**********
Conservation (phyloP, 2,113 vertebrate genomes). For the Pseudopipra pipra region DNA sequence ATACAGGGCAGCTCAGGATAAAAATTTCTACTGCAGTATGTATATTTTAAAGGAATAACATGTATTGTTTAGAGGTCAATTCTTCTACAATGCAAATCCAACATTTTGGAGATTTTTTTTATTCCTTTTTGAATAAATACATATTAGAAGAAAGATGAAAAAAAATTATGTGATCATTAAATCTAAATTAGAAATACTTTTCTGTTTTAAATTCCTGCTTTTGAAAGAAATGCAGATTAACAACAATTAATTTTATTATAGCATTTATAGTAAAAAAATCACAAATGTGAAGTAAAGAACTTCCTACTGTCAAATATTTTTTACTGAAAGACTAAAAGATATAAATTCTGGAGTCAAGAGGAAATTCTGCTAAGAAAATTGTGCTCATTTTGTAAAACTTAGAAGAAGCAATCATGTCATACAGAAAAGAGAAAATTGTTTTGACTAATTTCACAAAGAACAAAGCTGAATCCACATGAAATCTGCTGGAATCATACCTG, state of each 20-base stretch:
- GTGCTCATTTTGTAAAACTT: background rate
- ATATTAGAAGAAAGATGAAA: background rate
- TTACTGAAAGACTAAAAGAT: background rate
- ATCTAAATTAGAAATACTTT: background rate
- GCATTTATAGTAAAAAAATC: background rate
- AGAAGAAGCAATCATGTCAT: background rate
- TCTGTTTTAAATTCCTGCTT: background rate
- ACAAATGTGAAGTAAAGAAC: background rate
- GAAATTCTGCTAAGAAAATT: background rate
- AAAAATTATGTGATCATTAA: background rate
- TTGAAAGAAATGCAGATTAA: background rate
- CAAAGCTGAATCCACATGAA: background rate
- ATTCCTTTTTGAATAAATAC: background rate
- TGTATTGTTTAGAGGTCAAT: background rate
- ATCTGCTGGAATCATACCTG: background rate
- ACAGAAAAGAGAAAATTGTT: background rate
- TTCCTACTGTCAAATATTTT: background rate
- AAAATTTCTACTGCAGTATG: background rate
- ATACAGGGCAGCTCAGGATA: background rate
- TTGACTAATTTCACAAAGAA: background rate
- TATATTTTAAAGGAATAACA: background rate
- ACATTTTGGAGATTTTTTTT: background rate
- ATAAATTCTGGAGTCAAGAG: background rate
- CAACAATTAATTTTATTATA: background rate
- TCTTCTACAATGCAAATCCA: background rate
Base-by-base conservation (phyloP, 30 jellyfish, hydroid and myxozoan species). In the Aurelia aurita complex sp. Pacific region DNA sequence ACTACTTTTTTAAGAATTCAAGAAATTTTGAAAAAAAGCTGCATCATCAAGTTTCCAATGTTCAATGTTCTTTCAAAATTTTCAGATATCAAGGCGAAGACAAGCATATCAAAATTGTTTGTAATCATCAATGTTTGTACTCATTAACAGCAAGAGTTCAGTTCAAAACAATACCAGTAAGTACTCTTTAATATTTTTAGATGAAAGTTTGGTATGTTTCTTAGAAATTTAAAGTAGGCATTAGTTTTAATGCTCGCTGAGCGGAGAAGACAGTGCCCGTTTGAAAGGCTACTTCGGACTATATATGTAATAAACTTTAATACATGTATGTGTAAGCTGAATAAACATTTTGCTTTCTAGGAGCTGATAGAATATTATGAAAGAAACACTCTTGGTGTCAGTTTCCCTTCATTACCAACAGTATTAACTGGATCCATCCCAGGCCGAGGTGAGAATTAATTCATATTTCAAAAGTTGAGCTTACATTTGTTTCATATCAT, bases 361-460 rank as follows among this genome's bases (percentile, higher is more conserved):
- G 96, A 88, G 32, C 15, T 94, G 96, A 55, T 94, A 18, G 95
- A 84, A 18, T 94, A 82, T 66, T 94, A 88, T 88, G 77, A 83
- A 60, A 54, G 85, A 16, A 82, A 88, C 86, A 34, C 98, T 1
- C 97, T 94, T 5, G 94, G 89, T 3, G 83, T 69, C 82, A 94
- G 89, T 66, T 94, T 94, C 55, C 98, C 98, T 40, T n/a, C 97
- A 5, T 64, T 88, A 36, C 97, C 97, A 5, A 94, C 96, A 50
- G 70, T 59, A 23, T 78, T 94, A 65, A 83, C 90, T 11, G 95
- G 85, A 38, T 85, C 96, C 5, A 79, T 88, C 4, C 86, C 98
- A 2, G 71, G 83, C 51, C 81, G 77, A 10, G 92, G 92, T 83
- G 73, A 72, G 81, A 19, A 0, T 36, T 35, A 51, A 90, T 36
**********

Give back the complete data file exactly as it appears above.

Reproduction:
Conservation (phyloP, 2,113 vertebrate genomes). For the Pseudopipra pipra region DNA sequence ATACAGGGCAGCTCAGGATAAAAATTTCTACTGCAGTATGTATATTTTAAAGGAATAACATGTATTGTTTAGAGGTCAATTCTTCTACAATGCAAATCCAACATTTTGGAGATTTTTTTTATTCCTTTTTGAATAAATACATATTAGAAGAAAGATGAAAAAAAATTATGTGATCATTAAATCTAAATTAGAAATACTTTTCTGTTTTAAATTCCTGCTTTTGAAAGAAATGCAGATTAACAACAATTAATTTTATTATAGCATTTATAGTAAAAAAATCACAAATGTGAAGTAAAGAACTTCCTACTGTCAAATATTTTTTACTGAAAGACTAAAAGATATAAATTCTGGAGTCAAGAGGAAATTCTGCTAAGAAAATTGTGCTCATTTTGTAAAACTTAGAAGAAGCAATCATGTCATACAGAAAAGAGAAAATTGTTTTGACTAATTTCACAAAGAACAAAGCTGAATCCACATGAAATCTGCTGGAATCATACCTG, state of each 20-base stretch:
- GTGCTCATTTTGTAAAACTT: background rate
- ATATTAGAAGAAAGATGAAA: background rate
- TTACTGAAAGACTAAAAGAT: background rate
- ATCTAAATTAGAAATACTTT: background rate
- GCATTTATAGTAAAAAAATC: background rate
- AGAAGAAGCAATCATGTCAT: background rate
- TCTGTTTTAAATTCCTGCTT: background rate
- ACAAATGTGAAGTAAAGAAC: background rate
- GAAATTCTGCTAAGAAAATT: background rate
- AAAAATTATGTGATCATTAA: background rate
- TTGAAAGAAATGCAGATTAA: background rate
- CAAAGCTGAATCCACATGAA: background rate
- ATTCCTTTTTGAATAAATAC: background rate
- TGTATTGTTTAGAGGTCAAT: background rate
- ATCTGCTGGAATCATACCTG: background rate
- ACAGAAAAGAGAAAATTGTT: background rate
- TTCCTACTGTCAAATATTTT: background rate
- AAAATTTCTACTGCAGTATG: background rate
- ATACAGGGCAGCTCAGGATA: background rate
- TTGACTAATTTCACAAAGAA: background rate
- TATATTTTAAAGGAATAACA: background rate
- ACATTTTGGAGATTTTTTTT: background rate
- ATAAATTCTGGAGTCAAGAG: background rate
- CAACAATTAATTTTATTATA: background rate
- TCTTCTACAATGCAAATCCA: background rate
Base-by-base conservation (phyloP, 30 jellyfish, hydroid and myxozoan species). In the Aurelia aurita complex sp. Pacific region DNA sequence ACTACTTTTTTAAGAATTCAAGAAATTTTGAAAAAAAGCTGCATCATCAAGTTTCCAATGTTCAATGTTCTTTCAAAATTTTCAGATATCAAGGCGAAGACAAGCATATCAAAATTGTTTGTAATCATCAATGTTTGTACTCATTAACAGCAAGAGTTCAGTTCAAAACAATACCAGTAAGTACTCTTTAATATTTTTAGATGAAAGTTTGGTATGTTTCTTAGAAATTTAAAGTAGGCATTAGTTTTAATGCTCGCTGAGCGGAGAAGACAGTGCCCGTTTGAAAGGCTACTTCGGACTATATATGTAATAAACTTTAATACATGTATGTGTAAGCTGAATAAACATTTTGCTTTCTAGGAGCTGATAGAATATTATGAAAGAAACACTCTTGGTGTCAGTTTCCCTTCATTACCAACAGTATTAACTGGATCCATCCCAGGCCGAGGTGAGAATTAATTCATATTTCAAAAGTTGAGCTTACATTTGTTTCATATCAT, bases 361-460 rank as follows among this genome's bases (percentile, higher is more conserved):
- G 96, A 88, G 32, C 15, T 94, G 96, A 55, T 94, A 18, G 95
- A 84, A 18, T 94, A 82, T 66, T 94, A 88, T 88, G 77, A 83
- A 60, A 54, G 85, A 16, A 82, A 88, C 86, A 34, C 98, T 1
- C 97, T 94, T 5, G 94, G 89, T 3, G 83, T 69, C 82, A 94
- G 89, T 66, T 94, T 94, C 55, C 98, C 98, T 40, T n/a, C 97
- A 5, T 64, T 88, A 36, C 97, C 97, A 5, A 94, C 96, A 50
- G 70, T 59, A 23, T 78, T 94, A 65, A 83, C 90, T 11, G 95
- G 85, A 38, T 85, C 96, C 5, A 79, T 88, C 4, C 86, C 98
- A 2, G 71, G 83, C 51, C 81, G 77, A 10, G 92, G 92, T 83
- G 73, A 72, G 81, A 19, A 0, T 36, T 35, A 51, A 90, T 36